Baseboard is often the last trim element installed in a house. But it’s often the first task given to a rookie carpenter. Aspiring carpenters commonly learn about cut lists, coping, mitering, splicing, and other trade basics by doing this task. Aesthetically, baseboard provides a visual transition between the floor and the wall. If the floors are flat and the walls are straight, installing baseboard is usually straightforward.
To explain an efficient method for installing baseboard in a room.
- Ability to take accurate measurements and record them
- Familiarity and basic skills with cutting on a miter saw
- Ability to use a coping saw
- Hand tools including tape measure and coping saw
- Miter saw (compound miter saw recommended)
- Pneumatic or cordless finish nailer recommended
Cut list: A written list of components (in this case, lengths of baseboard) and the length you intend to cut them to. For baseboard, the cut list includes the type of cut that each end will receive.
Coping: Cutting the profile on the end of a piece of molding with a coping saw or jigsaw.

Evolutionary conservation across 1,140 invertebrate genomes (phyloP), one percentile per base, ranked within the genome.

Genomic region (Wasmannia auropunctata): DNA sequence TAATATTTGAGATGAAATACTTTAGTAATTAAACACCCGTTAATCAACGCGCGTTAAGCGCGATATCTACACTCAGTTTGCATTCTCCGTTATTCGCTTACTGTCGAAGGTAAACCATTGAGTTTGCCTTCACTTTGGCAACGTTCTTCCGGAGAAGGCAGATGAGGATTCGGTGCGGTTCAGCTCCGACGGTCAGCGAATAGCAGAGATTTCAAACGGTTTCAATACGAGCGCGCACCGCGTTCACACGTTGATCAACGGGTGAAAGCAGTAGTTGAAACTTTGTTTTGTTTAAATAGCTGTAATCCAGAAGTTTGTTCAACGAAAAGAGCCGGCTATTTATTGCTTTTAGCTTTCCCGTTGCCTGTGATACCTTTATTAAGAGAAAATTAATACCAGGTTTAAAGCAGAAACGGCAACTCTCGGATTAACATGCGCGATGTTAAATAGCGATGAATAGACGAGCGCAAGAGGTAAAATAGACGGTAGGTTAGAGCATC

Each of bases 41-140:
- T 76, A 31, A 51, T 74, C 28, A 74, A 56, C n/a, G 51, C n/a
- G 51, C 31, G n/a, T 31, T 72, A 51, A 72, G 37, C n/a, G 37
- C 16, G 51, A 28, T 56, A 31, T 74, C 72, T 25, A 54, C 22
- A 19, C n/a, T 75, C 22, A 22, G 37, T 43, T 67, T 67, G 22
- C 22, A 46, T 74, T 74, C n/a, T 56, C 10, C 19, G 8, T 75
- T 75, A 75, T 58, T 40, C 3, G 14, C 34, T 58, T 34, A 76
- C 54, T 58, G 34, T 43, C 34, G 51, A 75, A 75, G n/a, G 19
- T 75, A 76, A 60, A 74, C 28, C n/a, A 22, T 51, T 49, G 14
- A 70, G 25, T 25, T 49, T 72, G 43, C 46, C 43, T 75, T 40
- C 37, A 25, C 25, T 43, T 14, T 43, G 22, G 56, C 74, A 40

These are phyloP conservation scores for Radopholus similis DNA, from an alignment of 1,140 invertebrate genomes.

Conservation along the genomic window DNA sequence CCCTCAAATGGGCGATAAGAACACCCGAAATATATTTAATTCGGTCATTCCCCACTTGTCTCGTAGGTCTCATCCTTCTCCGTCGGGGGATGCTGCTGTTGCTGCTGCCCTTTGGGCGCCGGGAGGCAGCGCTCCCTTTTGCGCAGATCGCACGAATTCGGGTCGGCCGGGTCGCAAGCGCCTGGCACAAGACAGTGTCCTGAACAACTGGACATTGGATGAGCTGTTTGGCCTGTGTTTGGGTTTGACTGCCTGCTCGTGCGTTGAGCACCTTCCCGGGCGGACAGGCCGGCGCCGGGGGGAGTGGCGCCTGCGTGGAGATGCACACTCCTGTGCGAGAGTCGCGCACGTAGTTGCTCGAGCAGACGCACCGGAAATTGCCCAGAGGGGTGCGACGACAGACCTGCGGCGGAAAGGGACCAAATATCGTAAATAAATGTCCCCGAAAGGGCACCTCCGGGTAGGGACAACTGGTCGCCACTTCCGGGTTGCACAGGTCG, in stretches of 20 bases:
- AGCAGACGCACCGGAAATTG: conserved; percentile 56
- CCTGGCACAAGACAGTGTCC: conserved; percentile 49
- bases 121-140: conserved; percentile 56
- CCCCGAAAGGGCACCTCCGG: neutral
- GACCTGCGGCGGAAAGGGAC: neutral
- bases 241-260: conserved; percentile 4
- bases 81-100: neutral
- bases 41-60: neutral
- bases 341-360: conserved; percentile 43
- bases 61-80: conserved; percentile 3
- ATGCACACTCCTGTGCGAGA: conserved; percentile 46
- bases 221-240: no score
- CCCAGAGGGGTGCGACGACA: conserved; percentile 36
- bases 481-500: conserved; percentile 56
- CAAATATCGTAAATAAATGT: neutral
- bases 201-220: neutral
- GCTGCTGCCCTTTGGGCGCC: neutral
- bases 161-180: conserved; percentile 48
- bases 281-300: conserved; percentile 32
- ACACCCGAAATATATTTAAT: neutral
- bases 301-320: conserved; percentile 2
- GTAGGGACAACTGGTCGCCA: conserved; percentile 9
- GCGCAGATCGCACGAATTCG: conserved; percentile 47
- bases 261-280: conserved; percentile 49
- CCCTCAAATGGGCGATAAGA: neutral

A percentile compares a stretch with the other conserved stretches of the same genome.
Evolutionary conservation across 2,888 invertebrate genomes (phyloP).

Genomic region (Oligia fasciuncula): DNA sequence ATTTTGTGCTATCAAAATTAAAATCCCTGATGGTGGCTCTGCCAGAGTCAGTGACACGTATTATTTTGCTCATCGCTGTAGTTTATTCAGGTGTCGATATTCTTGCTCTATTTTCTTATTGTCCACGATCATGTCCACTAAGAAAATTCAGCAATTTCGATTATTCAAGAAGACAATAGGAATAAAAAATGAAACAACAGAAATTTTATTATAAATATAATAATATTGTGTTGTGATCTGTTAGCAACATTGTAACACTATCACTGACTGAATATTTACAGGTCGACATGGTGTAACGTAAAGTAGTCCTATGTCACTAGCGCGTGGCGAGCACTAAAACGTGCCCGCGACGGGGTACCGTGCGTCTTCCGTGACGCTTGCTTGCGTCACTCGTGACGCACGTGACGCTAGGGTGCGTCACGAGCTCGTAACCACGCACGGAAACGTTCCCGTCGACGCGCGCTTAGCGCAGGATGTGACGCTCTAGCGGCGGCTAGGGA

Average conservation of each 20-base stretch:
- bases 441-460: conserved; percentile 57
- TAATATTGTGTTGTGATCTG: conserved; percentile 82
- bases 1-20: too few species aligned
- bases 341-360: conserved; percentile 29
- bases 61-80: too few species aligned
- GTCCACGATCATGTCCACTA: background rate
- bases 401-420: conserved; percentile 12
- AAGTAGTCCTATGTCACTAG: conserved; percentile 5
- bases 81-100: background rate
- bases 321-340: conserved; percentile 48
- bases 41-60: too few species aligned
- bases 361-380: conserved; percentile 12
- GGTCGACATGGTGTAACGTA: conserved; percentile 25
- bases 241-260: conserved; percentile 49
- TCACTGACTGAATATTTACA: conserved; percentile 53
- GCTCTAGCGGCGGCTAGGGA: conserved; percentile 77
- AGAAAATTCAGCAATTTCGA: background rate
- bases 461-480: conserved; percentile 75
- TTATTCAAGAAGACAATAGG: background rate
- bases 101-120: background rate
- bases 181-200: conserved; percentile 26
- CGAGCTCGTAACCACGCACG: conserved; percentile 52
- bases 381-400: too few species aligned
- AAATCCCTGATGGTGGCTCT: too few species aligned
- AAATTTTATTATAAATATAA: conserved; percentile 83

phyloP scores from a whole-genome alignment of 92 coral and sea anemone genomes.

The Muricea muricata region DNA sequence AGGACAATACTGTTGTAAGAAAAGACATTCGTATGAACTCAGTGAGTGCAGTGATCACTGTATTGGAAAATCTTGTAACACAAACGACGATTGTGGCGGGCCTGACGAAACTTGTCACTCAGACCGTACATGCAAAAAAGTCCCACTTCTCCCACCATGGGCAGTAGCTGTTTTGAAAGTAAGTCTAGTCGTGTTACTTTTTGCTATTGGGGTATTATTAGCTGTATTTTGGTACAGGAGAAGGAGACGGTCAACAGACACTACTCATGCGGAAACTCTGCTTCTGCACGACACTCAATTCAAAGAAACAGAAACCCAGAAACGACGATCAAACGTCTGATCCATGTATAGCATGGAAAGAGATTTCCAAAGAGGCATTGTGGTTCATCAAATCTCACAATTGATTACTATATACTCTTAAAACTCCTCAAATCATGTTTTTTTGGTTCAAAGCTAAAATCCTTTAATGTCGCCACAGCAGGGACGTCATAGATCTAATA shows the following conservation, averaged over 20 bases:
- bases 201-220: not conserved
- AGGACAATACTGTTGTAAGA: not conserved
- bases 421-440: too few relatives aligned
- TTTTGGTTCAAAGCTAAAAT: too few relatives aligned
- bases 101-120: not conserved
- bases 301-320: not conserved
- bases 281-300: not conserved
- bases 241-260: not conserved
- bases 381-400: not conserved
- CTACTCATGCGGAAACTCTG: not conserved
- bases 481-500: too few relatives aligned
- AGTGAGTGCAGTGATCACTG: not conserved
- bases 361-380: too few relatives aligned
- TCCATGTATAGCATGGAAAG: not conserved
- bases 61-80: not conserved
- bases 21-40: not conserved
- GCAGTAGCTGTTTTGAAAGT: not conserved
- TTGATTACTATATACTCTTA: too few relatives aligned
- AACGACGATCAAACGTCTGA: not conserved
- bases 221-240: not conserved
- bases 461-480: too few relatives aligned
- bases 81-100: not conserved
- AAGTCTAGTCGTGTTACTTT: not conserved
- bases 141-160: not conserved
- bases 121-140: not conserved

Coped joint: An inside-corner joint made by cutting the profile of a molding on one piece so it mates with the profile on another piece.
Butt cut: A cut that is square in both depth and width on the end of a piece of trim.
Butt joint: A joint between two square edges.
Scarf joint: A splice made by overlapping angled cuts on the ends of two pieces of trim. In a run of baseboard, this splice is made with two equal-angled, but oppositely oriented, cuts on the ends of two mating pieces.
Miter joint: A joint that forms a corner with two pieces of wood cut at an evenly divided angle. With baseboard, the angles are typically 45-degree angles that are cut across the depth of intersecting boards.
Miter cut: One of two matching angles cut on a board to form a miter joint.
Back bevel: An angled cut made at a greater-than-required angle. Cutting a back angle relieves the "shoulder" (short point) of intersecting miters to ensure that the long points meet tightly.